wife, married Mr. Clift. They have three daughters and 
live in Baltimore. 

Loulie, youngest daughter of James Robert Gresham and 
wife, married Mr. George Dunton. They have no children. 
Samuel Gresham (spoken of previously), the son of John 
and Margaret Chowning Gresham, married the second time 
in 1848 a widow, who was formerly Miss Katherine Dun- 
away, and by this marriage there were four children, as 
follows : 

Walter Raleigh, who was a lawyer by profession, and 
Commonwealth's attorney from the time he was admitted 
to the bar until his death. He died uimiarriod. 

John Chowning, second son of Samuel Gresham and Kath- 
erine Dunaway, was born in 1851. He graduated fr«/m West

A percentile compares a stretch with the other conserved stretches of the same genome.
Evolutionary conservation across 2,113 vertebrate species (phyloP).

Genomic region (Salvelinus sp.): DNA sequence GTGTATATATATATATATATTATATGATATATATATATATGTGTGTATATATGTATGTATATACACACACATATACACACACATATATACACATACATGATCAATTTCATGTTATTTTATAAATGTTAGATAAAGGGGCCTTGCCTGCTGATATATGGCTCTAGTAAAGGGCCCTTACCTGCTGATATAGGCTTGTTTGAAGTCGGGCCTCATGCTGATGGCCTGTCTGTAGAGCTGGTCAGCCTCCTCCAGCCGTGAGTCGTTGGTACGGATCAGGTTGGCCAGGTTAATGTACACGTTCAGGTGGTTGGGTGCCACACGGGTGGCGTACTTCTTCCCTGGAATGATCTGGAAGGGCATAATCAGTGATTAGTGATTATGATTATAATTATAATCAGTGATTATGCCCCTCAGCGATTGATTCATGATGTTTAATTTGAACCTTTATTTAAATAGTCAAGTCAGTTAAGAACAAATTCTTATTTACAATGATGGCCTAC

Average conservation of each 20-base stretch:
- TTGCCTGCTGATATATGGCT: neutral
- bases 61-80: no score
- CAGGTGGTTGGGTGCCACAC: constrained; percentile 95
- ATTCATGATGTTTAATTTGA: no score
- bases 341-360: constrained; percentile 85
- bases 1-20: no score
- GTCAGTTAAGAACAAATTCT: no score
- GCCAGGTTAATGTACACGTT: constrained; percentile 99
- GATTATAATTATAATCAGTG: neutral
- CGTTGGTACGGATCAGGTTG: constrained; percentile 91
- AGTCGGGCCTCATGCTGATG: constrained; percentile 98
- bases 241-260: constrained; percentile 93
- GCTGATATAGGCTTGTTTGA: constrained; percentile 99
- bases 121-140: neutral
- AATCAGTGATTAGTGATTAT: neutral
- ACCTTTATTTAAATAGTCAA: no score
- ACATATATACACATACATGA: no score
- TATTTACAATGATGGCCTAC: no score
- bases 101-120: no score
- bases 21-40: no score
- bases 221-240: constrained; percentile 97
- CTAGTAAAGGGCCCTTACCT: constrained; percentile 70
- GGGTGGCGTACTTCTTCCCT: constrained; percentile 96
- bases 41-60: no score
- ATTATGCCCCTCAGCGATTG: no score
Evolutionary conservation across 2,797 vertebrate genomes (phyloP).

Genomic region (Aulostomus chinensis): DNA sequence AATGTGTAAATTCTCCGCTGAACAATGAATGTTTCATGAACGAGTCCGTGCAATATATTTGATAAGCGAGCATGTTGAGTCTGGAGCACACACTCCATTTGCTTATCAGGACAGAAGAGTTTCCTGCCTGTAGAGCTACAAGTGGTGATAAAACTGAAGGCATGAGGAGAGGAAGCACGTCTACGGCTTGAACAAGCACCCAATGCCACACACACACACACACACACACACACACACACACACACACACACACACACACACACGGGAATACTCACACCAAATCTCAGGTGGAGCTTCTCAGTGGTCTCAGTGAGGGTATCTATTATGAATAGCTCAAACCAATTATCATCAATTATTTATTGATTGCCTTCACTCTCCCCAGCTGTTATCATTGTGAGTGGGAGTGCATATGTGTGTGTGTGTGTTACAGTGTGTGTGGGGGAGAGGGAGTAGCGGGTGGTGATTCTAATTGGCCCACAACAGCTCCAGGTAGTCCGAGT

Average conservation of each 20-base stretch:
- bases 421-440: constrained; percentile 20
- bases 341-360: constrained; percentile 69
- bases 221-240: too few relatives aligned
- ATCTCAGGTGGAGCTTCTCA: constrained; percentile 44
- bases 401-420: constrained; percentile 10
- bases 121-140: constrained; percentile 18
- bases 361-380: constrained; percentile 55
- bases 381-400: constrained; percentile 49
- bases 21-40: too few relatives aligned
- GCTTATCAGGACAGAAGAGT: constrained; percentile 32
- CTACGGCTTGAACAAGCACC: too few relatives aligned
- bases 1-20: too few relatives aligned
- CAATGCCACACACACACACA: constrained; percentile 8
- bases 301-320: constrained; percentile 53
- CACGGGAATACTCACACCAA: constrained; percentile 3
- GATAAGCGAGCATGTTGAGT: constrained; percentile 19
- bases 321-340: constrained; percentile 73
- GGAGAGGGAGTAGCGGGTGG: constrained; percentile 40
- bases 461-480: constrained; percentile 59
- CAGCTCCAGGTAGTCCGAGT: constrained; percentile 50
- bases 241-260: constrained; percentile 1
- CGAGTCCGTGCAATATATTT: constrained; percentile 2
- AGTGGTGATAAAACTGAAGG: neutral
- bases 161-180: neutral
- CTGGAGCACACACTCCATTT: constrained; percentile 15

Point and has served twice in the Philippines. He has 


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.Iji*' 'i'; II {{:->;>'f ::-:'i^ •■;:■.. T./.j .^uv- 'ur ■ ,^^- ib'V; ■: '•'^^!^ ac 
■ ;: '.■.Liiu') '?ffo^ 'j-'^w 'i'i'-.«i;t •jAJ>i'n-'.i: ■^'.■<\ •,yl biiii 

.1 . «1 

L. V/ ir:- t'l J';]i-,>iilji\i^ &]^ .iG8f' rri ."i lOu >-;:'// ,V » 

taught military tactics in Virginia and North Carolina, and ,. , . 
has been the recipient of several medals for bravery. He is 
now in command at "Ethan Allen," and has recently been .j ... 
promoted to colonel. He married Miss Belle Gilbert, daugh- i,.. 
ter of Colonel Gilbert, of the United States Army. They , 
had one son, who died in childhood, and three daughters. , , , 
The eldest daughter, Katherine, resides with her sister in 
the Philippines, and is unmarried. Isabel is married to ; • ,r 
Captain Holladay, of the United States Army. Louise, the